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The WTO and Pharmaceutical Access in Developing Countries


The WTO and Pharmaceutical Access in Developing Countries



The WTO attempts to make pharmaceutical products available to developing countries through the inclusion of specific clauses in Intellectual Property legislation enforced through this international organisation.  These agreements allow greater access to pharmaceuticals, as well as actively encouraging developed countries to develop such drugs.  However, this legislation is not hugely effective, particularly in countries without the necessary infrastructure to domestically manufacture these drugs. Blame can be laid at the feet of the Multinational Companies which produce these pharmaceuticals and yet they act as any profit maximising firm does in a capitalistic economy. Research and development into pharmaceutical products is a global public good, and it therefore falls to the governments of the developed world, and organisations such as the WTO, to more forcefully legislate in an effort to help developing countries afford vital pharmaceutical products and provide financial incentives to encourage the development of drugs to combat issues specific to poorer countries.

Keywords: WTO; pharmaceutical products; developing countries.

How to Cite:

Smith, R., (2010) “The WTO and Pharmaceutical Access in Developing Countries”, Essex Student Journal 3(1). doi:



Providing developing countries with adequate access to pharmaceutical products is a complex and controversial issue. Pharmaceutical companies argue that they need to charge high prices and have strict patent protections in order to recoup their research and development costs. Unfortunately, these high prices often result in life saving medicine being unobtainable to developing countries.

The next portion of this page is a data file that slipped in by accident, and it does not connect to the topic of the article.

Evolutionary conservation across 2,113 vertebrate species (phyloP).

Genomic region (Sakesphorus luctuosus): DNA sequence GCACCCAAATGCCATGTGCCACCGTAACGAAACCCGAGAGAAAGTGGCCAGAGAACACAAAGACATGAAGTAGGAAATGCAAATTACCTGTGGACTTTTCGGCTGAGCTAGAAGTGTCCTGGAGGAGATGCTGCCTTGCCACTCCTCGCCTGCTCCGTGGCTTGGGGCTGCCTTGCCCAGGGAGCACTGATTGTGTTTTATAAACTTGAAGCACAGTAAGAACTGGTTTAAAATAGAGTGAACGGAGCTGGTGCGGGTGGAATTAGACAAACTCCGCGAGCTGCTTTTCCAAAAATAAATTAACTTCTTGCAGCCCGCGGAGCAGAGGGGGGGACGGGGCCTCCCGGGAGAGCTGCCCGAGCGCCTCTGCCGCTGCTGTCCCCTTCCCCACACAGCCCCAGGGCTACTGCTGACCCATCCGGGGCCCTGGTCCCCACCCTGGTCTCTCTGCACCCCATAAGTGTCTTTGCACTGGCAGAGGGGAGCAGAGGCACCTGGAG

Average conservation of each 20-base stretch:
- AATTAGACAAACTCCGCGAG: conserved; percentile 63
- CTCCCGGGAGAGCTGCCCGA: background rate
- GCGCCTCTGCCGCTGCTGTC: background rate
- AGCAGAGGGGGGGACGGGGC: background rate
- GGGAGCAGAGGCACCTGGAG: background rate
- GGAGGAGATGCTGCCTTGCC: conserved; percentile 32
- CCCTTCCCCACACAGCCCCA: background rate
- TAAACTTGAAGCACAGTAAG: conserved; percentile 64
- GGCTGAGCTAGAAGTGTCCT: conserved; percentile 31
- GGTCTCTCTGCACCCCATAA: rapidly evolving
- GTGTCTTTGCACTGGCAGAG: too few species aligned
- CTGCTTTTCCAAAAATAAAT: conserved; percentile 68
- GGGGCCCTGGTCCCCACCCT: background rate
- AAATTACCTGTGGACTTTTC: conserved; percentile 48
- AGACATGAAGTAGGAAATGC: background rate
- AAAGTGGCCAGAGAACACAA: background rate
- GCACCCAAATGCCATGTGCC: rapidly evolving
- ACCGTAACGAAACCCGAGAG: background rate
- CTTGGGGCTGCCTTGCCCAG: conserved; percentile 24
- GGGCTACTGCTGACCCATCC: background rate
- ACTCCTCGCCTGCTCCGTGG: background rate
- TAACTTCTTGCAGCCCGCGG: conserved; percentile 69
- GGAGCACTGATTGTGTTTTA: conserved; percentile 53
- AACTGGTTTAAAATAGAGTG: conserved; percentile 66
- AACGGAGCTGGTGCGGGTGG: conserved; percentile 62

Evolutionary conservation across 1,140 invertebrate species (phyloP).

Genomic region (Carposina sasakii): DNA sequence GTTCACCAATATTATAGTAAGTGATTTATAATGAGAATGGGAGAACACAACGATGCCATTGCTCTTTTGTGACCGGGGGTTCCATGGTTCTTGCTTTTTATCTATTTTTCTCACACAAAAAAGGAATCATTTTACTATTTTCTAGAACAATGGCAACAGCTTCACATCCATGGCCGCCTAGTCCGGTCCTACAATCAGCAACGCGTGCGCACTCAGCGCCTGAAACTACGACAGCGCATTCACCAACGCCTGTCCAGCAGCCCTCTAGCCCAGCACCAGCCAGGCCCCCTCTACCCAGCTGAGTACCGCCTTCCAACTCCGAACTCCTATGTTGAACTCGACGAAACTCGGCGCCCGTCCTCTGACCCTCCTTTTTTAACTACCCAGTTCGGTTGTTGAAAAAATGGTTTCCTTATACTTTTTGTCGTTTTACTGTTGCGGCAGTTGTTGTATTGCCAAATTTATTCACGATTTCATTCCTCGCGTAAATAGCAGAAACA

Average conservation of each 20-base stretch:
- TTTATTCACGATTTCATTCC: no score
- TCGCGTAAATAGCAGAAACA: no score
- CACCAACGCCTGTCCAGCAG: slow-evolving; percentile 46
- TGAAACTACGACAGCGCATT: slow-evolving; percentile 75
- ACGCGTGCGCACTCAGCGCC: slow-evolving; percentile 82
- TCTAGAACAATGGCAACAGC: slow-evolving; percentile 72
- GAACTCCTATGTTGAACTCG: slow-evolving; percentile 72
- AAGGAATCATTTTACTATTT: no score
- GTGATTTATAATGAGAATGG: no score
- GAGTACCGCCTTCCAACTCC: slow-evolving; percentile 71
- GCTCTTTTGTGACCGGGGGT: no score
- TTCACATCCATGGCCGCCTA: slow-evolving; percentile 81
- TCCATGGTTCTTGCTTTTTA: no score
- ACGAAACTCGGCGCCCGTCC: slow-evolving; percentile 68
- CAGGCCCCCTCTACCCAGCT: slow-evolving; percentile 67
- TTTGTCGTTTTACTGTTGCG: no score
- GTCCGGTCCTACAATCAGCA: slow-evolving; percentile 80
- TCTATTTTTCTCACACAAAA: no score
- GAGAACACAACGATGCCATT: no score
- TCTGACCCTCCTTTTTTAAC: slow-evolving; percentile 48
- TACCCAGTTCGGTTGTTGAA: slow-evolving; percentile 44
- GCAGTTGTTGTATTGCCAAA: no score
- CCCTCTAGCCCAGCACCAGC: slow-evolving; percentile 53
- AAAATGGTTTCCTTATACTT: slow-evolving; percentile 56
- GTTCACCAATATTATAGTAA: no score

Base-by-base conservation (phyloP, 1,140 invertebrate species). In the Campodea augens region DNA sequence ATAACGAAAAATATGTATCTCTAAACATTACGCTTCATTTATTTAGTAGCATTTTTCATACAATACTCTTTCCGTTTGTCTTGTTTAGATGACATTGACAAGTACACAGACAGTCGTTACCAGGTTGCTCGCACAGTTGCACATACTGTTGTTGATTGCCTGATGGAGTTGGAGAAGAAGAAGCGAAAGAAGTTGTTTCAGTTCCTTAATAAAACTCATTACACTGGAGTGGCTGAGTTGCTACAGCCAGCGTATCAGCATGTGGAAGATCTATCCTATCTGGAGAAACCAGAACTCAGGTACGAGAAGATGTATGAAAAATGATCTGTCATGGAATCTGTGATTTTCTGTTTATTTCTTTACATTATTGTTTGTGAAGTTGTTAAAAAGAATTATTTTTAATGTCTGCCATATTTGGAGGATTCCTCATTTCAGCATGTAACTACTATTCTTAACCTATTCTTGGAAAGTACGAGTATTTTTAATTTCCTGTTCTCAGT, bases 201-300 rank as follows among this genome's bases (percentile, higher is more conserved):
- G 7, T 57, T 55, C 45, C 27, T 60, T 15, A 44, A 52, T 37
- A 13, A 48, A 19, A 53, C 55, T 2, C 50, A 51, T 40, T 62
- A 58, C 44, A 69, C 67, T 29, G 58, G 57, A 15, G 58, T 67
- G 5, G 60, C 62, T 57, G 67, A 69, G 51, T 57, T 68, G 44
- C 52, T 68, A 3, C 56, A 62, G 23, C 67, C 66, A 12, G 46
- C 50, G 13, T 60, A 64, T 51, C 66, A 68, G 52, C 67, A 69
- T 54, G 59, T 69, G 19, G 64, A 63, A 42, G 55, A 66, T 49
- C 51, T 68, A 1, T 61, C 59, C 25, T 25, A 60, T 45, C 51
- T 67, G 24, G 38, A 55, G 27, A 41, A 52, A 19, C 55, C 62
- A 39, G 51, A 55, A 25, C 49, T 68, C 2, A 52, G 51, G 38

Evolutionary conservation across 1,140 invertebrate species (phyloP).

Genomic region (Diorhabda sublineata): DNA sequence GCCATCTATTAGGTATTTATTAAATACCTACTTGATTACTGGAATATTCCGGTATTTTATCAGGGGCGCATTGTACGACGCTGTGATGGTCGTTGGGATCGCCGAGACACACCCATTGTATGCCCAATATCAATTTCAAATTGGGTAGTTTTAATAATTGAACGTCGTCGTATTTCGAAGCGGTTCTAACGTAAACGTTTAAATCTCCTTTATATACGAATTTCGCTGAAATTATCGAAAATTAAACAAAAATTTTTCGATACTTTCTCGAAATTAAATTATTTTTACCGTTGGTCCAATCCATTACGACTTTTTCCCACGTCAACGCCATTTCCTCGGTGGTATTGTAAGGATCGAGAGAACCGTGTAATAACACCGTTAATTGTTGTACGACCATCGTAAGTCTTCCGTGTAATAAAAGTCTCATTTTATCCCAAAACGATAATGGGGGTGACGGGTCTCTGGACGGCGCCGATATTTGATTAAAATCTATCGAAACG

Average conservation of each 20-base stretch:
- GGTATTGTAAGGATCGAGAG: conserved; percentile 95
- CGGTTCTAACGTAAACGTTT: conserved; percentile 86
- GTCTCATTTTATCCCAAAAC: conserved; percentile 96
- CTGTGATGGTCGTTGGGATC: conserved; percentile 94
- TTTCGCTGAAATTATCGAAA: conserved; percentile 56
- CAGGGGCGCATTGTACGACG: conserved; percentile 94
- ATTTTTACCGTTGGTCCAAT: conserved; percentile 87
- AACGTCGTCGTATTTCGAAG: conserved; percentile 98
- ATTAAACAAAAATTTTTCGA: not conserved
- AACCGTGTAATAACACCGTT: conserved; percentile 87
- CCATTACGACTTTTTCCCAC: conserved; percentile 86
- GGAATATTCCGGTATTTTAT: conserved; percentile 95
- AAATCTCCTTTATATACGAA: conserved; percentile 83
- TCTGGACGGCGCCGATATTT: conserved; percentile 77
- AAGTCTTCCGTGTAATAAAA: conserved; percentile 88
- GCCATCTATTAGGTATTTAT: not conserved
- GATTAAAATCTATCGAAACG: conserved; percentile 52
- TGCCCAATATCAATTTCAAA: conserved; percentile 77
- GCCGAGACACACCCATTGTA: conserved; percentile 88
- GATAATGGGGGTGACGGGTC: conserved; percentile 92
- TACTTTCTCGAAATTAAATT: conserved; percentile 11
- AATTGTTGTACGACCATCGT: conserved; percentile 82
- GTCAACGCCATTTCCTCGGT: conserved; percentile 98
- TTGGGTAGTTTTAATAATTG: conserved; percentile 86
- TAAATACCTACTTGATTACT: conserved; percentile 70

This essay is specifically concerned with the World Trade Organisation’s (WTO) involvement in this issue. The discussion is set out in 4 sections: the first gives a brief background to the WTO and its Trade Related Intellectual Property Rights (TRIPS) agreement, the second will examine the controversial issues surrounding developing countries’ access to medicine and the difficult role facing the WTO, the third discusses how the WTO tackles these issues and their perceived effectiveness. And the final section attempts to conclude whether the WTO is effective in making pharmaceutical products accessible to developing countries and postulates how they might do more.


In the 1994 Uruguay round, the Marrakech agreement established the WTO and charged it with providing “the common institutional framework for the conduct of trade relations among its members in matters for which agreements and associated legal obligations apply” (WTO, 1994). This essay is centred upon Annex 1C of the agreement which created TRIPS.

The TRIPS agreement sets out a framework for protection of patents, copyrights and trademarks. It requires all member countries 1 to implement a set of provisions for this protection; most countries had to implement these provisions by 1995. Arguably the two most important provisions are; ensuring patent protection is provided to any inventor for any field of technology, for products and processes alike; and ensuring no previously patented goods, domestic or foreign, ar are illegally reproduced. The provisions are enforceable through the dispute settlement body of the WTO.

The TRIPS agreement is generally seen as harmful to developing countries, with a diversion of income from developing countries to developed countries. This is mainly due to the type of goods that the provisions are relevant to, goods that require patenting or copy writing are usually high end goods. These goods tend to originate, and therefore be patented in developed countries, the TRIPS agreement means developing countries cannot buy or reproduce these goods cheaply without facing action from the WTO. McCalman (2005) estimates that the TRIPS agreement involves a net transfer of around $8billion from developing countries to OECD countries annually.